Introduction Adolescents with type 1 diabetes are at a higher risk of developing psychiatric disorders, particularly eating disorders, compared with their healthy peers. In turn, this increases the risk for sub-optimal glycaemic control and life-threatening diabetes-related complications. Despite these increased risks, standard diabetes care does not routinely provide psychological support to help prevent or reduce mental health risks. There is an urgent need to develop ‘clinically usable’ psychosocial interventions that are acceptable to patients and can be realistically integrated into clinical care. This study aims to examine the feasibility and acceptability of a brief self-compassion intervention for adolescents with type 1 diabetes and disordered eating behaviour.
Methods and analysis This feasibility study will examine the effectiveness of a brief self-compassion intervention, compared with a waitlist control group. Participants aged 12–16 years will be recruited from three diabetes outpatient clinics in Auckland, New Zealand. The brief self-compassion intervention is adapted from the standardised ‘Making Friends with Yourself’ intervention and will be delivered in a group format over two sessions. Apart from examining feasibility and acceptability through the flow of participants through the study and qualitative questions, we will assess changes to disordered eating behaviour (primary outcome), self-care behaviours, diabetes-related distress, self-compassion, stress and glycaemic control (secondary outcomes). Such data will be used to calculate the required sample size for a fully powered randomised controlled trial.
Ethics and dissemination This trial has received ethics approval from the Health and Disability Ethics Committee (research project number A+8467). Study results will be disseminated through peer-reviewed journals and conferences.
Trial registration number ANZCTR (12619000541101).
- disordered eating
- type 1 diabetes
- psychosocial interventions
- clinically usable interventions
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- disordered eating
- type 1 diabetes
- psychosocial interventions
- clinically usable interventions
Strengths and limitations of this study
The study will be the first to examine self-compassion as a potential therapeutic approach to the widespread problem of disordered eating behaviour in adolescents with type 1 diabetes.
Qualitative data, changes to self-reported psychological health, and HbA1C will be used to examine the programme’s feasibility, acceptability and to estimate the magnitude of any effect of self-compassion on disordered eating behaviour.
The study is limited by the lack of blinding by the first author.
The study is a feasibility trial and therefore will not be able to determine the efficacy of the brief self-compassion programme.
Overall, the study will contribute to the future research agenda of developing a ‘clinically usable’ self-compassion intervention for adolescents with type 1 diabetes.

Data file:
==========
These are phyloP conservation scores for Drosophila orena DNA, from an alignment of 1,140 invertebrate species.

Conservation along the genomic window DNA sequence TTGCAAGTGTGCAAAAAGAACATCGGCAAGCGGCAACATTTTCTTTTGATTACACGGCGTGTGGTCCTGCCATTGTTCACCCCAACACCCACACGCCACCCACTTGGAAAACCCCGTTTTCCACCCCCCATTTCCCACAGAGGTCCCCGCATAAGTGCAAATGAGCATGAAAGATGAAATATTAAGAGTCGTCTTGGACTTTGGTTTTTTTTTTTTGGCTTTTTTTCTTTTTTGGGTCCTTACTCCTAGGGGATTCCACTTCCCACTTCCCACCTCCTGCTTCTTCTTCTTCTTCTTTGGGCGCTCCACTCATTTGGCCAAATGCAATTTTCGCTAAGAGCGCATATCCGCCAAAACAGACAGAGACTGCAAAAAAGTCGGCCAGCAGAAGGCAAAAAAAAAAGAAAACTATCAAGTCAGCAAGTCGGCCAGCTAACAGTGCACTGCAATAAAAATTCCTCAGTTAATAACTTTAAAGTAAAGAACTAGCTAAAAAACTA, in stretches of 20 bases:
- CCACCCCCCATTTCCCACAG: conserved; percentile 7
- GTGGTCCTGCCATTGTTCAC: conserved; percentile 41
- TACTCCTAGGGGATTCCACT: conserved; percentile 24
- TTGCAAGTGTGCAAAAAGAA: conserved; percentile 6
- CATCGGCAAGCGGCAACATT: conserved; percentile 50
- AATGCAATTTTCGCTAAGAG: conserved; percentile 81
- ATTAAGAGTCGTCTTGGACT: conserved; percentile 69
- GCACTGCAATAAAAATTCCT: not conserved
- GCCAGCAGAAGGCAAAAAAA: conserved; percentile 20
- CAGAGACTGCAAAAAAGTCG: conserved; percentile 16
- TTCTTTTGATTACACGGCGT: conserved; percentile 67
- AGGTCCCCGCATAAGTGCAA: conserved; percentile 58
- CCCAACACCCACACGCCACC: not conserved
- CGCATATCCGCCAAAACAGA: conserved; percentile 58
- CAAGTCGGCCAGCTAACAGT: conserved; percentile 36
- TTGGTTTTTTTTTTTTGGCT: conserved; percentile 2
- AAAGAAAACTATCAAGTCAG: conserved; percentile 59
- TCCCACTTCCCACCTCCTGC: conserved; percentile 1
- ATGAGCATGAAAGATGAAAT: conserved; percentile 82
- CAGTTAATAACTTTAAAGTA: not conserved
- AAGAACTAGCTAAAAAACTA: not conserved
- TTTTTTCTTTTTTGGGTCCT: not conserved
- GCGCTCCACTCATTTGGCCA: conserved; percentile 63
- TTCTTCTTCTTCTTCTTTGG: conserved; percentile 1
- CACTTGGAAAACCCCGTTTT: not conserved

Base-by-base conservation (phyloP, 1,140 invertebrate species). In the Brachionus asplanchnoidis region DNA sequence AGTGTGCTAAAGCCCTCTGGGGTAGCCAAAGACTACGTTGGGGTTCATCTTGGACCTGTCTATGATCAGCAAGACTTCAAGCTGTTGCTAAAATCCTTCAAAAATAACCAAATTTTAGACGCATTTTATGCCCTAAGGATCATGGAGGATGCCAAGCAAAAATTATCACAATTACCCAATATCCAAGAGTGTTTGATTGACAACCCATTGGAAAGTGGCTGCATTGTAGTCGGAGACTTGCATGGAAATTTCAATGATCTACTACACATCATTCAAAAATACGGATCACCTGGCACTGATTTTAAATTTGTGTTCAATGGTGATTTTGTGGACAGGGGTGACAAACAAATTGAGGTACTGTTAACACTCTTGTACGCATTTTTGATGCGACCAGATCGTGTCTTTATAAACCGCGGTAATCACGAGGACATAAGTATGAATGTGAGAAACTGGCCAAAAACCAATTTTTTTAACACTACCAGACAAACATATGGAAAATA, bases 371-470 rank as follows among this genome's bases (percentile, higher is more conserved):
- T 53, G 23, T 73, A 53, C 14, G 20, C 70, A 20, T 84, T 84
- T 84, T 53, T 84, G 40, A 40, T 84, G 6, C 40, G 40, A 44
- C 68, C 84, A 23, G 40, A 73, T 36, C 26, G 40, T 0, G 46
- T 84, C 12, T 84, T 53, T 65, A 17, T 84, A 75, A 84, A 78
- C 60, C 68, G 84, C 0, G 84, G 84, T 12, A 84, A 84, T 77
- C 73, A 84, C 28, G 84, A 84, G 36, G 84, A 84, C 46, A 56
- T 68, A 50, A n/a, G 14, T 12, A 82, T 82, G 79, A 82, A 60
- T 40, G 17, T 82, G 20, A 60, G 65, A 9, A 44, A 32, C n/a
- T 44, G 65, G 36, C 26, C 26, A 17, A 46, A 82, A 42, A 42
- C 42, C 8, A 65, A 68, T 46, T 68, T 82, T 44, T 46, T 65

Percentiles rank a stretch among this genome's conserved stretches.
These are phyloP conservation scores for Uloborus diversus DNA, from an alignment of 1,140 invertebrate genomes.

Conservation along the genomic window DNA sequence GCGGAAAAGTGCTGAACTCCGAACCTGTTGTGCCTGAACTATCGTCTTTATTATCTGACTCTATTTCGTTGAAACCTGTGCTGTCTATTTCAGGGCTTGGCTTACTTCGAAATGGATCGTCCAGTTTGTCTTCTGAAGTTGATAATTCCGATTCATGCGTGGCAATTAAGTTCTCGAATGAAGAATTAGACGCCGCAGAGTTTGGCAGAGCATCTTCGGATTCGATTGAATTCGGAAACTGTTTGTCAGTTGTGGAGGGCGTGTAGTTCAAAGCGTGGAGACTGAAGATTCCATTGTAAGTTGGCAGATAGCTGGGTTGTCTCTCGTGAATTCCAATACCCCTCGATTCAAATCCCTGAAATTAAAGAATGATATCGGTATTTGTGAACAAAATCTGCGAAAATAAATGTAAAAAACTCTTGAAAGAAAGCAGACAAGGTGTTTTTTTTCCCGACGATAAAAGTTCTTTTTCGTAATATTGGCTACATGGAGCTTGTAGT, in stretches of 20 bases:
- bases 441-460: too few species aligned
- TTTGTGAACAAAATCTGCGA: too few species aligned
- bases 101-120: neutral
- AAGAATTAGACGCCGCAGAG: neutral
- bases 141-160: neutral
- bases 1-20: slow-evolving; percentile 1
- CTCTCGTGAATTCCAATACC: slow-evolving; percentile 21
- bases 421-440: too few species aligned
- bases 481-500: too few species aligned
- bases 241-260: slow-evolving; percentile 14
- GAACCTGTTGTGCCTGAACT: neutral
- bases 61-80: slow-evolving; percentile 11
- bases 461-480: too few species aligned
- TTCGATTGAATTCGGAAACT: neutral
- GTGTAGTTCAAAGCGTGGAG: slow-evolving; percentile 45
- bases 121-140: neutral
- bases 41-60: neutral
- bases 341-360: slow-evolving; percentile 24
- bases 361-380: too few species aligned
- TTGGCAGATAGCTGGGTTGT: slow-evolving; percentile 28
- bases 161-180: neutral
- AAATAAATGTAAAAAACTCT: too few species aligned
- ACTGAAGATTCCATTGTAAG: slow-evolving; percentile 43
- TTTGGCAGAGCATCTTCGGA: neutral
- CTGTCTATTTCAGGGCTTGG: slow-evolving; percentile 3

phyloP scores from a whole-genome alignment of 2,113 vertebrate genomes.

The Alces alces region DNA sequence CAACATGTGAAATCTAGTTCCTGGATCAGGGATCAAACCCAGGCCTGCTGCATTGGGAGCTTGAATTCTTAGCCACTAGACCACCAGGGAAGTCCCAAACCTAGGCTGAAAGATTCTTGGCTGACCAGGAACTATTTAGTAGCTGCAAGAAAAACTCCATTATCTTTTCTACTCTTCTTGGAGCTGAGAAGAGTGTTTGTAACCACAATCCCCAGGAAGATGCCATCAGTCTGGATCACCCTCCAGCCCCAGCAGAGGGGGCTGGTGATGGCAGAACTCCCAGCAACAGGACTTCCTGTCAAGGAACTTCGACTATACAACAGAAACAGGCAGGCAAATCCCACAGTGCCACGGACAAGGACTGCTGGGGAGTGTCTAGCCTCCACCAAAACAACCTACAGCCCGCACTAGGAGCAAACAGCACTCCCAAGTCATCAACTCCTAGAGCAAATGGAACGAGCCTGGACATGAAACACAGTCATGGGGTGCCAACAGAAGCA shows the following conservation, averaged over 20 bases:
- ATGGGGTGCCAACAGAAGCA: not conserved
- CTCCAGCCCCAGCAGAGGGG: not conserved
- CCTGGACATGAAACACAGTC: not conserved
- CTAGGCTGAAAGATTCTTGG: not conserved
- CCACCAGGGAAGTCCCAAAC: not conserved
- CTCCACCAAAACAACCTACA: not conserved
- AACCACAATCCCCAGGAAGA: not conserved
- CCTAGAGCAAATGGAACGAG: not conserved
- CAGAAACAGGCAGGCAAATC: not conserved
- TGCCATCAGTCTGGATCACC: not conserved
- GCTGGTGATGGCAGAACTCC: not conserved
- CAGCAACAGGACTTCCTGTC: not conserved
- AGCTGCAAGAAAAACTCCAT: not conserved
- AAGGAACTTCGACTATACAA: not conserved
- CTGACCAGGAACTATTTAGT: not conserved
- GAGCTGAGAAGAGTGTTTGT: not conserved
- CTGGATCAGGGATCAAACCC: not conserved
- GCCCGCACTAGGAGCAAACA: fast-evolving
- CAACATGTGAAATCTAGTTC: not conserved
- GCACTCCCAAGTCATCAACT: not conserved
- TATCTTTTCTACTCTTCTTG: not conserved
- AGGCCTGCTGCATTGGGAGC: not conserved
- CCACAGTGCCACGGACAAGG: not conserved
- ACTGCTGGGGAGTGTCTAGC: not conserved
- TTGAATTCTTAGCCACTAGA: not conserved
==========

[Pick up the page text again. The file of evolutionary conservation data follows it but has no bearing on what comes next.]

This protocol paper describes a feasibility study designed to evaluate the feasibility, acceptability and estimate the effect of a brief self-compassion intervention for adolescents with type 1 diabetes (T1D) and disordered eating behaviours. Adolescents with T1D face the dual challenge of learning how to manage their chronic condition while concurrently dealing with what can be normatively difficult developmental changes. Maintaining optimal self-management of T1D requires adherence to a complicated routine of daily self-administration of insulin and monitoring diet, energy expenditure and blood glucose levels.1 Adolescents must learn how to make these complex routines flexible enough to implement into their daily life including school, hobbies and other activities.2 Unsurprisingly, diabetes self-management tends to deteriorate during adolescence, with adolescents showing sub-optimal glycaemic control and higher rates of complications compared with adults or younger children.3
Adolescents with T1D also show much greater rates of psychological disorders, especially eating disorders, than their healthy peers.4 5 In a recent national Australian study of adolescents with T1D, 50% of female and 18% of male adolescents scored over the cut-off for disordered eating behaviour.6 Eating disorders have also been shown to be twice as common in adolescent women with T1D compared with their healthy peers7 and rates of disordered eating in adolescents with T1D are rising.8 9 Given that behaviours such as insulin omission and purging are associated with increases in diabetes-related complications,6 10 this is concerning. Poor psychological health, including disordered eating, has the potential to make daily self-management decisions even more challenging and has known associations with lower rates of glucose testing and insulin adherence,11 poorer glycaemic control12 and more frequent hospitalisations and complications.13 Therefore, prioritising psychological health and well-being is an essential component of successful diabetes care and may be even more relevant during adolescence.